“In practice, he pushes us to keep working hard, keep working hard, keep working hard,” Keala said. “But he also lets us roam enough to figure things out for ourselves because it gets to a point where he’s not going to be on the court with us.”

Damien coach Don Faumuina had to devise a lineup with three players out due to injuries in addition to setter Heavenly Campbell going down with an ankle injury in the middle of the fourth set. Later in the fourth, another player suffered an anxiety attack and temporarily left the gym because she was having trouble breathing.

Faumuina is hoping his Monarchs (13-2) get another chance at beating Mid-Pacific (13-2) at next week’s Division II state tournament.

“I thought we had that fourth set (with a 20-15 lead), but we just fell short,” he said. “Hats off to MPI. We’ve got time to heal, so we should be a lot healther at states. I would like to meet them again. We would love to have that challenge.”

Lake said he wouldn’t be surprised if both teams have what it takes to make the finale.

“They’ve got a lot of power and Shelby is such a good hitter,” Lake said.

The Owls will be trying to make some more historic moments at states, where the Monarchs have finished in third place two years in a row.

“I know we’re not known as a volleyball school,” Keala said. “This year, the underclassmen and the seniors are all getting along and on the same page with the same focus on the same goal. We’re happy to be making history.”

One snippet from Thursday’s match is a perfect example of just how much these two teams are fighting each other off. It was the last point of the third set, and twice the ball appeared to be down on the floor — one on each side — and everybody in the crowd including some on the two teams thought the point was over. But it kept going until Sato buried a kill on a set by Porter.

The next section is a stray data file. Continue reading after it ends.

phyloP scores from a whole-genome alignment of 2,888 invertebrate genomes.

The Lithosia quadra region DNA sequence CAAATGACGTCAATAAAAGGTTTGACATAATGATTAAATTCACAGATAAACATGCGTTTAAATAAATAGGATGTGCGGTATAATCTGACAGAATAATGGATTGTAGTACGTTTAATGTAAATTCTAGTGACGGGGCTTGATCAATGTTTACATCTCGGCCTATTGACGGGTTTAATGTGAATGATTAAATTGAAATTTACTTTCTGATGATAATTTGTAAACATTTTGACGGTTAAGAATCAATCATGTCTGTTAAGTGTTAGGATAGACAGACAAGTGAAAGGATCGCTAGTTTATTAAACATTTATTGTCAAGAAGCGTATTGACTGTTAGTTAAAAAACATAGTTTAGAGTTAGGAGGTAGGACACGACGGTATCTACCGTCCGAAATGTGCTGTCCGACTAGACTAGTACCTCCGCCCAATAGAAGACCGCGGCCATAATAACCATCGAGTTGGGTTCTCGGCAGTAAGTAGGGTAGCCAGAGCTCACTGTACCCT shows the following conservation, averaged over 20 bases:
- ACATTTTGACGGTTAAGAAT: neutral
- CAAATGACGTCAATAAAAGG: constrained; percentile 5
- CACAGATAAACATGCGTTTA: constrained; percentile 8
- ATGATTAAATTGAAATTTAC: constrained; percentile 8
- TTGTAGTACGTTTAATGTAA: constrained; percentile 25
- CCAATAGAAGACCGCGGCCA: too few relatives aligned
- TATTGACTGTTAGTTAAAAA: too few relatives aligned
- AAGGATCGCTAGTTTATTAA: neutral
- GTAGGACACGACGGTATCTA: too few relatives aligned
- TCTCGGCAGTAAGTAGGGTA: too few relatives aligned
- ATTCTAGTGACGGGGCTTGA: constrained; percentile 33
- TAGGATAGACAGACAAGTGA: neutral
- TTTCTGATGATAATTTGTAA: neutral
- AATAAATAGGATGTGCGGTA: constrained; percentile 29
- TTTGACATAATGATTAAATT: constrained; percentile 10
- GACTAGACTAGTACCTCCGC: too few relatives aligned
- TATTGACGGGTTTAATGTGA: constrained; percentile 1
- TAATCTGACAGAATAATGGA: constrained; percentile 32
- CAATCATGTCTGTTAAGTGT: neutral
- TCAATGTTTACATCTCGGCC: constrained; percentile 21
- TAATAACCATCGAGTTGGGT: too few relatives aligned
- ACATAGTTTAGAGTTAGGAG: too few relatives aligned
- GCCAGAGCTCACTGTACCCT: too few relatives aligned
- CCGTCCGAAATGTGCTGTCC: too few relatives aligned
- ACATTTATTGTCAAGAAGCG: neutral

That whole third set, actually, kind of tells the story of the two combatants — 12 ties (the last at 22-22) and five lead changes.

Here’s a look at the final scores of the three matches between the two teams this season:

>> Sept. 15 regular season: At Damien def. Mid-Pacific 25-17, 25-15
>> Oct. 16 ILH D-II tournament: At Mid-Pacific def. Damien 25-19, 25-21, 25-21
>> Oct. 18 ILH D-II final: Mid-Pacific def. (at) Damien 21-25, 25-17, 25-22, 25-23

Through all of this hoopla, neither team is forgetting about defending D-II state champion Le Jardin, which qualified for states after finishing 9-1 in the regular season, winning a tournament game against University and getting bounced from the ILH race in four sets by Mid-Pacific. They also won’t be looking past another ILH foe, Sacred Hearts, which takes a 9-4 mark into states, nor will they be taking any of the other teams in the other leagues for granted.

And for Mid-Pacific, patience and consistency are the qualities that could get them to the promised land.

“We are good ball-handling team,” Lake said. “It’s a matter of waiting until opportunities present themselves. As far as the team goes, it’s about digging, serving and grittiness.”

The Owls went into the ILH tournament as underdogs, but that tag no longer applies.